The main reason for this is because I like to eat my food piping hot. Most desserts can be eaten cooled or cold, leaving me time to photograph them properly. When it comes to main courses though, especially meats, I want to see steam coming out of the food when I eat!
As a result, I have been taking cursory shots like these:
Nothing fancy. Ugly, almost. This, in particular, wasn't even my best chicken.
Thankfully some of my experiments taste way better than they look. (Especially when I photograph them!)
In a bid to share a recipe that actually results in great tasting rather than just good-looking food - I'm posting my Roast Chicken recipe. I have dabbled with making roast chicken several times, serving up either too dry meat, soggy skin or unbalanced seasonings.
This version is what my family enjoys most. I use the drippings to make gravies, and boil up the bones to make delicious stock. Leftover meat usually gets shredded to be put into sandwiches or tortilla wraps the next day. If I have fridge space, I like to roast 2 chickens at a go, saving time.
I spent quite a bit of time figuring out the timing and temperatures to roast the chickens. It may sound complicated, but really not difficult once you get used to it. I've gotten perfectly tender meats and crispy skin from this method.
If you have fresh herbs, by all means use them. I use dried ones because the flavours are intense, and they are convenient!
Corsage's Roast Chicken
1 chicken (I use Sakura)
1t fine salt or 2t coarse salt
1t black pepper (use more if you prefer it spicier)
2t dried mixed herbs
2T olive oil
1 small onion, chopped into 4 pieces
5 cloves lightly crushed garlic
1 stick lemongrass, roughly cut (optional)
extra 2t olive oil (if needed, as below)
1. Cut lemon into half. Squeeze the juice of one half into a bowl.
2. Add salt, black pepper, mixed herbs and olive oil into the bowl of lemon juice. Mix well.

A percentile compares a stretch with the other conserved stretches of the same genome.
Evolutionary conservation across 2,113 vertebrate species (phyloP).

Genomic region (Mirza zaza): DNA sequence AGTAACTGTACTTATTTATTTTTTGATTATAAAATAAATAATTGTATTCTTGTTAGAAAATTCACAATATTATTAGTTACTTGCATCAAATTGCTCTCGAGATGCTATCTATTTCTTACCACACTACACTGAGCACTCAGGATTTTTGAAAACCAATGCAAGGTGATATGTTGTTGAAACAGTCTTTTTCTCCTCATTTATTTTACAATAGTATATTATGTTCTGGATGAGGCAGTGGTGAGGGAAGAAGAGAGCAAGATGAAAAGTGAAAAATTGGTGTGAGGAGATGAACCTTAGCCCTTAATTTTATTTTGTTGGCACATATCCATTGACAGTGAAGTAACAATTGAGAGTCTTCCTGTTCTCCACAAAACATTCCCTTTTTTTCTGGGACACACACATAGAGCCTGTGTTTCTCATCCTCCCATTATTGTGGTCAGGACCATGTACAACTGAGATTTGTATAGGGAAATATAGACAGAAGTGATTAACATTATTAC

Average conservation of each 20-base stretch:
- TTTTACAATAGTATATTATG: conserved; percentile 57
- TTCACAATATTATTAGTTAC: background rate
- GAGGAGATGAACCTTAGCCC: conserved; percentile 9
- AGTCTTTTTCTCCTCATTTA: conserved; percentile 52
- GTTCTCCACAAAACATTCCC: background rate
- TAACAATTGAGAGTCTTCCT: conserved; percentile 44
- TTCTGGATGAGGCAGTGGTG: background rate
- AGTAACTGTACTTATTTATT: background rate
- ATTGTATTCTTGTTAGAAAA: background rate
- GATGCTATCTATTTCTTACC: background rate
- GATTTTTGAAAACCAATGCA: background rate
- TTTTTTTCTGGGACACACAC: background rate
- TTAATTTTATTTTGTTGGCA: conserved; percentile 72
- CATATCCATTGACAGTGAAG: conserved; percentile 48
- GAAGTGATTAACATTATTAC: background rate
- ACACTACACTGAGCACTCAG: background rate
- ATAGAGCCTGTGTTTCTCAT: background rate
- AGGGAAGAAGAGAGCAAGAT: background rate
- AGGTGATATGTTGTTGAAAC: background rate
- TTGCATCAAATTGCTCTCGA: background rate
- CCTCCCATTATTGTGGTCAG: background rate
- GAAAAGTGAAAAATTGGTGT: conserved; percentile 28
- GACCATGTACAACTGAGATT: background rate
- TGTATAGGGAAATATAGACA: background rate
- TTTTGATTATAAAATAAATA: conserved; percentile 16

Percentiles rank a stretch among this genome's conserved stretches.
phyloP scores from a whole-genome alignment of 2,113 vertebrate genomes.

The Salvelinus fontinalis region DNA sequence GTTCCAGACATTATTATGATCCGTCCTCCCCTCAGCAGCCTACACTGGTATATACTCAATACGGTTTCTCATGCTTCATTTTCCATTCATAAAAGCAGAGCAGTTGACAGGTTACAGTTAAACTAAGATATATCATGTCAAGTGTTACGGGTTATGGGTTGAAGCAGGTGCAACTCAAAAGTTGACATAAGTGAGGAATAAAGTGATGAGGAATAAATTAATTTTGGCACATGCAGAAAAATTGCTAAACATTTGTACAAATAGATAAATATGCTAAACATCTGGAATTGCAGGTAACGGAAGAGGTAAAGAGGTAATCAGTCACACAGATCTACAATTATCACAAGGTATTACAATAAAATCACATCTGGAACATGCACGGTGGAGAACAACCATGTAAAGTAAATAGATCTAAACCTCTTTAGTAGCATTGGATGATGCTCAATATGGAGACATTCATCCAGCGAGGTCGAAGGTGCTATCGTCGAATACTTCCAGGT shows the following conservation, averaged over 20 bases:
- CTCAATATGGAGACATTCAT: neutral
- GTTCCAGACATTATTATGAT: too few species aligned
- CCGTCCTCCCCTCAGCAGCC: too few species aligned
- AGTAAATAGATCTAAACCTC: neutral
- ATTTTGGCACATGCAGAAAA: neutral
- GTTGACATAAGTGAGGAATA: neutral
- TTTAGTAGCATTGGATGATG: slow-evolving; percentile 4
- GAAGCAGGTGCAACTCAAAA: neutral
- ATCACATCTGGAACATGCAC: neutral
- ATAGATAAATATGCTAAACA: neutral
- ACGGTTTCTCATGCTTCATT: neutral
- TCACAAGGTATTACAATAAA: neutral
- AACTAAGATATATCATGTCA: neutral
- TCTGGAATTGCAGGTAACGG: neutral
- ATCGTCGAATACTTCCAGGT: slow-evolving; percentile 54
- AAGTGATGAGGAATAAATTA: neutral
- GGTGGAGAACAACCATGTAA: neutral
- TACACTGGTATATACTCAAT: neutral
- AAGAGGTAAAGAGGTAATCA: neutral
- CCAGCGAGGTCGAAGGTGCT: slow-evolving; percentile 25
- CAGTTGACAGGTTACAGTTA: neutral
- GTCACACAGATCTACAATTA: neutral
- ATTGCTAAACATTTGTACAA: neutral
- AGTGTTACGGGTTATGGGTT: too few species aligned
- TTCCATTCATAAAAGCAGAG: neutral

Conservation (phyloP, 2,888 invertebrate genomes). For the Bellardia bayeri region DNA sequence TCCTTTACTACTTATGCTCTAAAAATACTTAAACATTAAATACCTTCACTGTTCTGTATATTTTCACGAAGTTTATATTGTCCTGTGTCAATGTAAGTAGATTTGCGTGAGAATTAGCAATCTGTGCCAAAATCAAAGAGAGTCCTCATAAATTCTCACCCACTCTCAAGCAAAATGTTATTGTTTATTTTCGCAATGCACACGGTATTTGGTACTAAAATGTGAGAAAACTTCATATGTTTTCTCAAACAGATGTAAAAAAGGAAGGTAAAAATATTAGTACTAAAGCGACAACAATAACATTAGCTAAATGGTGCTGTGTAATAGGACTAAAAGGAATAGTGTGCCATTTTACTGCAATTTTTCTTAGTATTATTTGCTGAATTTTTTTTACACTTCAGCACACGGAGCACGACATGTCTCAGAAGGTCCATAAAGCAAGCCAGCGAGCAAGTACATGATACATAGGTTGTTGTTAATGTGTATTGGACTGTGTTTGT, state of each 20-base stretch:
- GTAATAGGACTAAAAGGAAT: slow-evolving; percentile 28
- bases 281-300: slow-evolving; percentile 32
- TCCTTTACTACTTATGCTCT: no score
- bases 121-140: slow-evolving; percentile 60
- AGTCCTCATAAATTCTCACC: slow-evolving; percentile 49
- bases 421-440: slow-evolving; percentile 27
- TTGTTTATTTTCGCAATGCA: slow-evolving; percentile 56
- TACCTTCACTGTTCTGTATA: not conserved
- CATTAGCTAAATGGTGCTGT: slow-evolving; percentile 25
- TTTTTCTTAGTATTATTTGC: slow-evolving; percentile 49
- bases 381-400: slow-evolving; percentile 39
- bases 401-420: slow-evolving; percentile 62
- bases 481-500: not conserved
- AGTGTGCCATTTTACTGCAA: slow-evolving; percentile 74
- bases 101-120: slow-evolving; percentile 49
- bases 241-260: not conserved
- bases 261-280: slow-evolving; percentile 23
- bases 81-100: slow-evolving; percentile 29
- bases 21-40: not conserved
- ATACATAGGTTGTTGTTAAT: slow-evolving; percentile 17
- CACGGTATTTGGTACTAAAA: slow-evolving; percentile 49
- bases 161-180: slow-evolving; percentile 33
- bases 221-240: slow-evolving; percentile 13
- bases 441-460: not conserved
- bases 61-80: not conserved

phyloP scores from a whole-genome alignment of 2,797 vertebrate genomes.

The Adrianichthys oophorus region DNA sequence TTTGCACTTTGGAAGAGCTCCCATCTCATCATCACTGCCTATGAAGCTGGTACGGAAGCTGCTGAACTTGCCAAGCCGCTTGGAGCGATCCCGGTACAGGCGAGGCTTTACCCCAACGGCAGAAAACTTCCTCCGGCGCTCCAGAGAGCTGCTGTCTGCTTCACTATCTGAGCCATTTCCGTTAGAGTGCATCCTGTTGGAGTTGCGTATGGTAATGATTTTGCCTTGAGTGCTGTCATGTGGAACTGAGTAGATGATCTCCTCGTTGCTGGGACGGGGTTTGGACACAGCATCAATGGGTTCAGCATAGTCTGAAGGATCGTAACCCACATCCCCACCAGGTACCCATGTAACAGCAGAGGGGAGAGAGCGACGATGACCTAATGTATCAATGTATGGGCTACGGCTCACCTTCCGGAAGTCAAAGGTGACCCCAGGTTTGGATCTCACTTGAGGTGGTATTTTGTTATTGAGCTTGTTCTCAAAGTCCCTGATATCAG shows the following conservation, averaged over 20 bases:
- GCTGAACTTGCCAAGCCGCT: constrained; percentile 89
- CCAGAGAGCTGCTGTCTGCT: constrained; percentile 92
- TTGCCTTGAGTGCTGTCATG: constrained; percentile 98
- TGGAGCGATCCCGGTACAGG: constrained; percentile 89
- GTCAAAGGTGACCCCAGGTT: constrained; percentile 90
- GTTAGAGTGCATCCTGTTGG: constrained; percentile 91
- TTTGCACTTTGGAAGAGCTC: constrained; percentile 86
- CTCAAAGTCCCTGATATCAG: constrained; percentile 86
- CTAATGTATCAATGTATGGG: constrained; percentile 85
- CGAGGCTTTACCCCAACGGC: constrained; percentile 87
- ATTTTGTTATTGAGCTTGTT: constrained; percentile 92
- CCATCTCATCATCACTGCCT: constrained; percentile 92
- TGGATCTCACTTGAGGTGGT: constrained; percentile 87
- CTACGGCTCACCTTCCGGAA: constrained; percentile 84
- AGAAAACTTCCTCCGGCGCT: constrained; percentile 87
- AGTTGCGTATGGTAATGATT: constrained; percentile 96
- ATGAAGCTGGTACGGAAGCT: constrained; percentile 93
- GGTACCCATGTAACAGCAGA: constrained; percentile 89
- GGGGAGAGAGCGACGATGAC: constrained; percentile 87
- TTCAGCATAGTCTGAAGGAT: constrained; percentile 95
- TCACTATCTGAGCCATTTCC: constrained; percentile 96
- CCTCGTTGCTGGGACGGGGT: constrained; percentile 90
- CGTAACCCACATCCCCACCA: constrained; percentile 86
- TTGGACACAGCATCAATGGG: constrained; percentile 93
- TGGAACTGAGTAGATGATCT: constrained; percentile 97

3. Rub mixture onto whole chicken, including the cavity, loosing the skin as you do so.
4. Stuff chicken with the other half of the lemon, onion, garlic and lemongrass.
5. Leave the chicken to marinade for at least 3 hours, turning it now and then when you remember to.
1. Preheat oven to 220C.
2. Place chicken, breast up, on a roasting rack, and fully cover with foil.
3. Put chicken in oven on middle rack and set timer for 30 minutes.
4. Turn temperature down to 190C without opening oven door. Set timer for another 30 minutes.
5. Take the chicken out and close the oven door. Remove the foil. Use a spoon to scoop drippings (if any) and pour it over chicken. You will get more drippings if you roast 2 chickens at once. If there are not enough drippings, quickly pour 2t olive oil over chicken. Place uncovered chicken back in oven and set timer for 20 minutes.
6. Without opening the oven door, turn on the oven fan. Roast for another 15-20 minutes.
7. Take chicken out and test that juices run clear by poking a skewer into the fleshiest part of the thigh joint.
8. Over chicken with foil and let it rest for 10-15 minutes before carving/serving.
9. Serve with potatoes and greens.